This article was originally published in the Observer Research Foundation. As Brazil, Russia, India and Mexico record the fast spread of the Covid-19 contagion, a third wave of the pandemic is reaching the emerging world. As a result, business sentiment has decreased in March and April in the region. What’s more, as emerging economies gradually […]
The ruling of the German Federal Constitutional Court (GFCC) of May 5 on the ECB’s monetary policy affects not only the relation of Germany to the European Central Bank (ECB) and the Court of Justice of the European Union (ECJ) but also the constitutional foundations of monetary policy.
COVID-19 is by far the biggest challenge policymakers in emerging economies have had to deal with in recent history. Beyond the potentially large negative impact on these countries’ fiscal accounts, and the related solvency issues, worsening conditions for these countries’ external funding are a major challenge.
Considering a new approach to find the way out of the Great Financial Crisis.
To keep the euro-area economy afloat, the European Central Bank has put in place a large number of measures since the beginning of the COVID-19 crisis. This response has triggered fears of a future increase in inflation. However, the ECB's new measures and the resulting increase in the size of its balance sheet, even if it were to be permanent, should not restrict its ability to achieve its price-stability mandate, within its legal obligations.
COVID-19 has triggered a severe recession and policymakers in European Union countries are providing generous, largely indiscriminate, support to companies. As the recession gets deeper, a more comprehensive strategy is needed. This should be based on four principles: viability of supported entities, fairness, achieving societal goals, and giving society a share in future profits. The effort should be structured around equity and recovery funds with borrowing at EU level.
The German Constitutional Court's ruling on the ECB's asset purchase programme is open to much criticism but it can hardly be blamed for raising an important question.
Despite progress in recent years towards a single banking policy framework in the euro area – a banking union – much of the German banking system has remained partly sheltered from uniform rules and disciplines that now apply to nearly all the area’s other banks. The resulting differences in regulatory regimes could generate vulnerabilities in the still-incomplete banking union, which is being tested in the context of the COVID-19 pandemic.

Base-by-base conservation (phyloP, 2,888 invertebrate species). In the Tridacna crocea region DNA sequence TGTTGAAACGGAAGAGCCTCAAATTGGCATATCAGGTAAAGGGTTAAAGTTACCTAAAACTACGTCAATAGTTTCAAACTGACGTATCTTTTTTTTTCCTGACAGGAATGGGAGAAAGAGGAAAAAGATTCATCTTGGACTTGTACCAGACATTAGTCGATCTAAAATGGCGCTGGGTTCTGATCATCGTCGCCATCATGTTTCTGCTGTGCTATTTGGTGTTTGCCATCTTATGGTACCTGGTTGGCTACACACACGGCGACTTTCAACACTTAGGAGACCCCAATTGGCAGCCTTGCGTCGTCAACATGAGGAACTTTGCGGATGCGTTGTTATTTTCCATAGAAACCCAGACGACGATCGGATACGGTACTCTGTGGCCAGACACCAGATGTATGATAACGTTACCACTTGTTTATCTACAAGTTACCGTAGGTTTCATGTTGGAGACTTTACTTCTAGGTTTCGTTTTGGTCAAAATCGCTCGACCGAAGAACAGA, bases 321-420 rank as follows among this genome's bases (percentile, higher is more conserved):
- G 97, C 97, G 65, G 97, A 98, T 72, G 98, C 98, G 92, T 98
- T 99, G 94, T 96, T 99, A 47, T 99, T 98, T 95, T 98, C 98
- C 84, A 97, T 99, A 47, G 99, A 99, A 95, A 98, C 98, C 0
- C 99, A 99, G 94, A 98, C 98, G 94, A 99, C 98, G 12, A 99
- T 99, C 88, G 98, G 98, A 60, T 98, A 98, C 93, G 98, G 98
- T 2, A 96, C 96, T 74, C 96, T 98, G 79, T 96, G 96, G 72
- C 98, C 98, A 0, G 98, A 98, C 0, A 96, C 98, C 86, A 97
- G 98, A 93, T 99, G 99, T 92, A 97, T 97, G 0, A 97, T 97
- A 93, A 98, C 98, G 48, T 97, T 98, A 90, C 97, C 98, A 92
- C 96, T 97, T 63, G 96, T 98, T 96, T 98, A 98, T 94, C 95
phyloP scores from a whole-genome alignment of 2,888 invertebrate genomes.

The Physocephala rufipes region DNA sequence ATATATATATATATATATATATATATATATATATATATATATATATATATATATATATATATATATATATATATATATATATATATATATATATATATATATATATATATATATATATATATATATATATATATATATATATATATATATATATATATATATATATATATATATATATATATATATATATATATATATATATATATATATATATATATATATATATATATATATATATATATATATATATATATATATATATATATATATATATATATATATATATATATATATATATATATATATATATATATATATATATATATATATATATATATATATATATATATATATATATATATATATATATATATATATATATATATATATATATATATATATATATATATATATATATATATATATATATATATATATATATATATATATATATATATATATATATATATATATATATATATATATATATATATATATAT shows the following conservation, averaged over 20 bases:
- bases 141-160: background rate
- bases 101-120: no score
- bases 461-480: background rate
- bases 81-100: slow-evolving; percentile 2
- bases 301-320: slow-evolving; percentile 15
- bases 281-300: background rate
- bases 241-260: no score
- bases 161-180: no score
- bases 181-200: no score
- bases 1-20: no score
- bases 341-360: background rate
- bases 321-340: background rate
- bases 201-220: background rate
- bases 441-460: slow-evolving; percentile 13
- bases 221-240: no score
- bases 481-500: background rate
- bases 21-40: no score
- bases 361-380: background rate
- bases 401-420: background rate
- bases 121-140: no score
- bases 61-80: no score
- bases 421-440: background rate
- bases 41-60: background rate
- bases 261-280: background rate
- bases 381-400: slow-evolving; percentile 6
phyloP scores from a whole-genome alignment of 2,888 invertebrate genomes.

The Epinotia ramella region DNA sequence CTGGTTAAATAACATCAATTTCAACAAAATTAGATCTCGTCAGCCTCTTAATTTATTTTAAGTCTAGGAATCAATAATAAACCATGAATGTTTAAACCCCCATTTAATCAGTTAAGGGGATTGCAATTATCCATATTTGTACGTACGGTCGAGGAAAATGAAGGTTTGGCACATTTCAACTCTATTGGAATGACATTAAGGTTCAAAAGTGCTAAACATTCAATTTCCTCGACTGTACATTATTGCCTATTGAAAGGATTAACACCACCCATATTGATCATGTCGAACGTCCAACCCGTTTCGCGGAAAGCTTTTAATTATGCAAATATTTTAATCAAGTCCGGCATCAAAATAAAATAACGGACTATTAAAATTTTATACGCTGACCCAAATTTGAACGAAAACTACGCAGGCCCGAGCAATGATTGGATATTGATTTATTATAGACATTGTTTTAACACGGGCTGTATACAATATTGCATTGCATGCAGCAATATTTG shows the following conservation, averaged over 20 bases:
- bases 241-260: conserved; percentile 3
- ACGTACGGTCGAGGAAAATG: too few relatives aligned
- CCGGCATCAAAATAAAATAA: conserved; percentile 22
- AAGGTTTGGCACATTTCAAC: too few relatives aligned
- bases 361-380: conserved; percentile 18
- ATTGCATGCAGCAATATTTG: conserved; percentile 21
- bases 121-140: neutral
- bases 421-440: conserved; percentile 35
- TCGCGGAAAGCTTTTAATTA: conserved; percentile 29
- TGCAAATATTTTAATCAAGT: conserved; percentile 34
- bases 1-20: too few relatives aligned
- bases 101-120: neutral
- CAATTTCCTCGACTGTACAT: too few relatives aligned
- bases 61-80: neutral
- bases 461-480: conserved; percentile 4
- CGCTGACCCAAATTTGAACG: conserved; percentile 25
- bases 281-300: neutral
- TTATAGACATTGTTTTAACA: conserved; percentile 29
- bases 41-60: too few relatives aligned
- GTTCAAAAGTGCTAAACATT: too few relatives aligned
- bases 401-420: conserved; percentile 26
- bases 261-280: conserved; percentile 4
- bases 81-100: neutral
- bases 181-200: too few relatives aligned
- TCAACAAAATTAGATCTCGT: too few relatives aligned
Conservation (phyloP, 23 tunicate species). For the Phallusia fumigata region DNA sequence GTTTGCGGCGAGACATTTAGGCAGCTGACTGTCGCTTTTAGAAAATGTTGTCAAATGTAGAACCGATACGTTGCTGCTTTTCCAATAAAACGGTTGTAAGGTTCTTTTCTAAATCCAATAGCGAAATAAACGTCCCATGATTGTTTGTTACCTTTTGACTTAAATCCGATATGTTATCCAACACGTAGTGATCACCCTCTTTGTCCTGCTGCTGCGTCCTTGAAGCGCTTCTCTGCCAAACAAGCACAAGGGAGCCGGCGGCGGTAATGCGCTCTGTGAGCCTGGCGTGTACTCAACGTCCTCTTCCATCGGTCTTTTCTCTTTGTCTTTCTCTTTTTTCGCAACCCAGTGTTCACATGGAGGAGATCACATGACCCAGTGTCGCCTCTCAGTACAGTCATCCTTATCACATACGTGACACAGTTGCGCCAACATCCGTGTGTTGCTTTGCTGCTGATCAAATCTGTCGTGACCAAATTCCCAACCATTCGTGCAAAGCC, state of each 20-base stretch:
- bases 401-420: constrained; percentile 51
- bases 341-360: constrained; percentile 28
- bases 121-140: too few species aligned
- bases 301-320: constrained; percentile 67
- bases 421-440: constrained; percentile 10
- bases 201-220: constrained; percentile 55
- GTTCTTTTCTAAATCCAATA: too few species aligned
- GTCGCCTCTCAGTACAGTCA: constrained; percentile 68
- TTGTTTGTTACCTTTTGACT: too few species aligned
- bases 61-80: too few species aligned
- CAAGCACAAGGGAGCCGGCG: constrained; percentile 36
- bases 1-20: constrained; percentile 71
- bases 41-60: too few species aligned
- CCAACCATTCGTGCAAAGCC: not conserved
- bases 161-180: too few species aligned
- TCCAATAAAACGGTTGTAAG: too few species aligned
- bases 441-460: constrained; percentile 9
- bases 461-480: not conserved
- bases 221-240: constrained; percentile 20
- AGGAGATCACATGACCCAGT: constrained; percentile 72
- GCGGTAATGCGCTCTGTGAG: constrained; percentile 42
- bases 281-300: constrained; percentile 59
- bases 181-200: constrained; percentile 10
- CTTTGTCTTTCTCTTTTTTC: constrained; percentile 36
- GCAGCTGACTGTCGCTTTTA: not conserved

The German Constitutional called today on the ECB to justify its bond-buying program. What does today's ruling of the German Constitutional Court mean for the ECB's QE program? Could such a decision open a precedent when it comes to contesting EU law? Today, Giuseppe Porcaro and Guntram Wolff are joined by Franz Mayer, chair of Public Law at the University of Belefield, to analyse the German Constitutional Court's ruling.
What does today's ruling of the German Constitutional Court mean for the ECB's Quantitative Easing programmme
The extraordinary operations that are under way in most countries in response to the COVID-19 shock have raised fears that large-scale monetisation will result in a major inflation episode. This column argues that so far, there is no evidence that central banks have given up, or are preparing to give up, on their price stability mandate. While there are obviously some reasons to worry, central banks are doing the right thing and the authors see no reason to panic.
We had not seen a common challenge as clear as this pandemic. The sum of national actions and programs is likely to be insufficient.